Last night, CNBC aired “Supermarkets Inc: Inside a $500 Billion Money Machine.” It will repeat over the next several days, reporting on “just how much the supermarket industry knows about you…and what you don’t know about them.”
I’m sure many who watched it were unaware of several things, such as slotting fees paid for prime locations, the very specific set up of the stores, and even how many times the “bargains” are still the regular priced items, just featured that day or week.
Grocery stores have a captive audience. “They” know we have to go there regularly, I believe they stated 2-4 times a week!
Sometimes you will hear dietitians and other health professionals tell people to “shop the perimeter” as a strategy for shopping smart. The basis for this is how the grocery store set up of the fresh, whole foods being the perimeter of most stores, like produce, fresh meat, dried beans and nuts, and dairy products. Granted, stores vary in their set up; my store has the dairy aisle down the center of the store, but the milk is still at the far end of that aisle.
While this is a good guideline, we need take care with that recommendation for many reasons:
- Many stores have the bakery near the front entrance, and part of the perimeter. While there are some healthy items there…pita bread I believe, for the most part, you can skip this part.
- The dairy section…low fat and fat-free milk and yogurt and some cheese? Yes. Whole milk, full fat yogurt, and whipped cream and dips? Not so much.
- The meat section has many healthy options: fresh fish, turkey, chicken, lean beef and pork. There are also not-so-healthy options such as the highly marbled meats (high saturated fat), sausages, and sometimes various parts of the cow and pig that I would prefer not to mention…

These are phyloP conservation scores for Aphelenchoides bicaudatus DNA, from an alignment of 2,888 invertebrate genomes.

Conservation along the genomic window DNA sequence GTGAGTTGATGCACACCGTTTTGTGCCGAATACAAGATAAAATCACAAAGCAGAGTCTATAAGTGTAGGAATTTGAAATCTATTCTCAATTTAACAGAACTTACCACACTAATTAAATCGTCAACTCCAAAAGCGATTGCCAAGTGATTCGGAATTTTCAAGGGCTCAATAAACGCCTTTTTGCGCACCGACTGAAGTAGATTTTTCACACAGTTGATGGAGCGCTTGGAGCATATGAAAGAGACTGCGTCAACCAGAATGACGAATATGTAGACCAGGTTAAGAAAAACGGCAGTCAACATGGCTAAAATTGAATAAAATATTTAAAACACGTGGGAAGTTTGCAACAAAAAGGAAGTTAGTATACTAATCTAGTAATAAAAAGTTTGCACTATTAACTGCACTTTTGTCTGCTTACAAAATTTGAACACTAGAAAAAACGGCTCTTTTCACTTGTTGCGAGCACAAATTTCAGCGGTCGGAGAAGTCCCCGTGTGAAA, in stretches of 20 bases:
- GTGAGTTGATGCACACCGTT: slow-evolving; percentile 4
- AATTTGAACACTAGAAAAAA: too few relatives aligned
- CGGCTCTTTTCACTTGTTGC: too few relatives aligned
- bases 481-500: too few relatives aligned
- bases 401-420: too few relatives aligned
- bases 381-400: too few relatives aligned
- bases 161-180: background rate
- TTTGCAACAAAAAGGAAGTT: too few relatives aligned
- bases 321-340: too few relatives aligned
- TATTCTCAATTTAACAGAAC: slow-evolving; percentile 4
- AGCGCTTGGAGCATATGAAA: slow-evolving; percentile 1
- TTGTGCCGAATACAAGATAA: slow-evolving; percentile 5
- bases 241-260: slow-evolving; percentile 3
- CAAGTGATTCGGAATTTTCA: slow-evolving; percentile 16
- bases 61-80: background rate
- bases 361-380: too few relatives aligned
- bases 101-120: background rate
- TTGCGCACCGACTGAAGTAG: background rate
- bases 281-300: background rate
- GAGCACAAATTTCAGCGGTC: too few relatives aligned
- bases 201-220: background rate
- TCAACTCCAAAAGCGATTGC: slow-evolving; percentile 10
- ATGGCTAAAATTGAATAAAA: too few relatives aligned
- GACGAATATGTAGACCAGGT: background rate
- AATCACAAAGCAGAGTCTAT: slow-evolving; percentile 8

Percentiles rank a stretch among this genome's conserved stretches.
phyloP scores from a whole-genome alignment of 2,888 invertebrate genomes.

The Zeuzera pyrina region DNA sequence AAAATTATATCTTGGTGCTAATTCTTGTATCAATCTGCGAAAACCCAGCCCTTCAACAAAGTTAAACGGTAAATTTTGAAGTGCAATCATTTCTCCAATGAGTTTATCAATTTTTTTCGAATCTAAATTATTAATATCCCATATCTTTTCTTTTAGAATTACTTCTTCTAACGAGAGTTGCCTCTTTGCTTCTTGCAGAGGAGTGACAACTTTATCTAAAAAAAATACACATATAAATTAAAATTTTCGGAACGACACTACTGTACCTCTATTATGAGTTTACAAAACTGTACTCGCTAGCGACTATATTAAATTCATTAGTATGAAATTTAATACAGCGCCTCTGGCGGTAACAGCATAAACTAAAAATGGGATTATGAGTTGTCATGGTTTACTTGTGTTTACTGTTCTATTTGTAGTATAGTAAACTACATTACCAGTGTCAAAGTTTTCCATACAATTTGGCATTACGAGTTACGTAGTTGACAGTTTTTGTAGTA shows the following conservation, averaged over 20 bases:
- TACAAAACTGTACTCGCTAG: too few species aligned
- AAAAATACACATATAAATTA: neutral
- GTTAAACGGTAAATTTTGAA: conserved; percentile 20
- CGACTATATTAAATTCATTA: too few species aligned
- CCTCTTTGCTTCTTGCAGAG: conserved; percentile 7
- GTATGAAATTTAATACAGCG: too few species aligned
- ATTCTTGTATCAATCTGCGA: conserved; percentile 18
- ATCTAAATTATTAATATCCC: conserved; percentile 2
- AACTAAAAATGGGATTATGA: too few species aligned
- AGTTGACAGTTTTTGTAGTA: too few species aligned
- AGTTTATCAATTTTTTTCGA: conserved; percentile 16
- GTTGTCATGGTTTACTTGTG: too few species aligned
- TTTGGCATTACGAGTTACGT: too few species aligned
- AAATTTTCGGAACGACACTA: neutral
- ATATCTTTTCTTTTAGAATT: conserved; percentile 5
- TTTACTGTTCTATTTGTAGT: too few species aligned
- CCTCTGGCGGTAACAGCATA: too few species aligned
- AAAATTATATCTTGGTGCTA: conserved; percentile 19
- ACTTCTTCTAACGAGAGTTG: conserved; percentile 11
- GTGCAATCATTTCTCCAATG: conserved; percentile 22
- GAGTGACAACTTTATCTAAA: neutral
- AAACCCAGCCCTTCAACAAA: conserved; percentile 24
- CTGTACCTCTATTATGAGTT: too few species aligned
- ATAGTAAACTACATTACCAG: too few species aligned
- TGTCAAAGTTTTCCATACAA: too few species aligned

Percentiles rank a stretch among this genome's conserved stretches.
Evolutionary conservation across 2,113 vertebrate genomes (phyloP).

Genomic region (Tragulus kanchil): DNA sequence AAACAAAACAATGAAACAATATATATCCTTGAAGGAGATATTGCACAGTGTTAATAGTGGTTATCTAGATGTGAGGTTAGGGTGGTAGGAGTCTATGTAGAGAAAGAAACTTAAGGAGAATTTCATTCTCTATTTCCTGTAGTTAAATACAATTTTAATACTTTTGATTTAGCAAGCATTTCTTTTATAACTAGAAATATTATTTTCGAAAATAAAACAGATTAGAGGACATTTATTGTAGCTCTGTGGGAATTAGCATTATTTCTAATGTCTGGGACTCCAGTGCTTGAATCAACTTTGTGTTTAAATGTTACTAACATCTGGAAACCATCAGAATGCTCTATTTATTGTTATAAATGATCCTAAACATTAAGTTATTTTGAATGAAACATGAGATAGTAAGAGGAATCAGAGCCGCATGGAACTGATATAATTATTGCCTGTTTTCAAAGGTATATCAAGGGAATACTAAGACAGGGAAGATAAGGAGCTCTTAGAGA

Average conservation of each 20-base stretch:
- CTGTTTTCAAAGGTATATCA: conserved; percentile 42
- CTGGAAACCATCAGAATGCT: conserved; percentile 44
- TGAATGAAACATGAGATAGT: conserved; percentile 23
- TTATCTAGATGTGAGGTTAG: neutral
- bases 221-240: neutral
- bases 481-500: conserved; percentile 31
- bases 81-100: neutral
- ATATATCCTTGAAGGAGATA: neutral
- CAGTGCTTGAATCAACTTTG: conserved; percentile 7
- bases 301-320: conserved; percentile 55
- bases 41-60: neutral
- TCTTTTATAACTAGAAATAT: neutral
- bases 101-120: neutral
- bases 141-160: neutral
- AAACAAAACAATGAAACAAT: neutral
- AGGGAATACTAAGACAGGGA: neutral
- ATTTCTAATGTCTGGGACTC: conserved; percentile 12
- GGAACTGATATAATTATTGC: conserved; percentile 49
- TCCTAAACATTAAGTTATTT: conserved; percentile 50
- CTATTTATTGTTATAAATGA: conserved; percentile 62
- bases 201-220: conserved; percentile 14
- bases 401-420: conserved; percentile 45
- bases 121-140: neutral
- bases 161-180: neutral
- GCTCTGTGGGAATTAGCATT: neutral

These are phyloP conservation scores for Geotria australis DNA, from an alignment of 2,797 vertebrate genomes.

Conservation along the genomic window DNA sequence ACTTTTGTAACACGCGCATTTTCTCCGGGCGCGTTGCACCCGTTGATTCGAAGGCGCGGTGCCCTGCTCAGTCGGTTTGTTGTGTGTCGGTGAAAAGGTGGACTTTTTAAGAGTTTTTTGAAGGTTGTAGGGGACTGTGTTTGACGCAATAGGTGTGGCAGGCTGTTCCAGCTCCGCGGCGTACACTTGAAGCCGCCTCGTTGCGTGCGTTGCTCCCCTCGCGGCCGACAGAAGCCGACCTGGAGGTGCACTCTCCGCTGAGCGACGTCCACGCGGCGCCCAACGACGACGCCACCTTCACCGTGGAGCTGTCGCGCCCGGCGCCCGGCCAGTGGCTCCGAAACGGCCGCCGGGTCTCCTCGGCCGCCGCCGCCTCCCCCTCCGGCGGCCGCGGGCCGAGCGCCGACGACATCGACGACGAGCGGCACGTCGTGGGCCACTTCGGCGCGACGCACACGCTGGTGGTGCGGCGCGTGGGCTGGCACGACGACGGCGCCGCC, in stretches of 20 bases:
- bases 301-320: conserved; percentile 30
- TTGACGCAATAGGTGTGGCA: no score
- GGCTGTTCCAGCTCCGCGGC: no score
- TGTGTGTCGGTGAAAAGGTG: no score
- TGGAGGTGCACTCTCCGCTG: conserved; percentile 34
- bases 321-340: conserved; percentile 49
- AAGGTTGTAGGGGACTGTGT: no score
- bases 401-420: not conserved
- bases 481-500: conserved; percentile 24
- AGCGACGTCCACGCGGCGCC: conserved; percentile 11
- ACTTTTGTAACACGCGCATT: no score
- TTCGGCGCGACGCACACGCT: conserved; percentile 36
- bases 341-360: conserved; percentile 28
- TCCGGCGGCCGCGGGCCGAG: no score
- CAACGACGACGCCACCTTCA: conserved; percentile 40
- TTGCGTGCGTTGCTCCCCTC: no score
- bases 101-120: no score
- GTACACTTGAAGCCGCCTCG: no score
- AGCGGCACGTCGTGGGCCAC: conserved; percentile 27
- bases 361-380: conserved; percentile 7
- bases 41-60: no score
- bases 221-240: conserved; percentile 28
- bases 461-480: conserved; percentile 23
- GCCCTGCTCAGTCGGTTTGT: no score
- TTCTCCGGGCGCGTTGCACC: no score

- Alcohol! Alcohol has its benefits, but there are some people who only shop this section.
While the purpose of touting “shopping the perimeter” is because the aisles tend to carry the more processed food, but it is important to know that the aisles have great items too!
- Cereals! Whole grain and low in added sugar cereals are found here. Oatmeal, cream of wheat and the several ready-to-eat cereals are just fine! It is the sweetened cereals that we need to watch out for.
- Oils – olive oil, Canola oil and even the various specialty oils such as peanut and sesame oil.
- Herbs and Spices! Flavors and more flavors for your cooking, especially if you are working on reducing your sodium intake. Jarred, minced garlic is my favorite in this area. It saves so much time; we go through about three jars a month.
- Cans, glorious cans: I loved canned foods! Canned beans (black, white, pinto, and garbanzos are very popular in my home), canned fish (tuna, salmon, and sardines, gag), canned fruit like peaches and mandarin oranges, and canned diced tomatoes which I buy by the case. But canned foods are high in sodium and sugar, right? Drain and rinse every single can of beans and drain the fruit to cut sodium and sugar content. If you choose soups and vegetables, choose the lower sodium versions, and rinse your vegetables before cooking.
So, while there are “rules” for grocery shopping, break some of them.
Back to the special “Supermarkets Inc.” it was a treat to see the independently owned Kaune’s Neighborhood Market from our own Santa Fe near the end of the special; small town New Mexico on the small screen.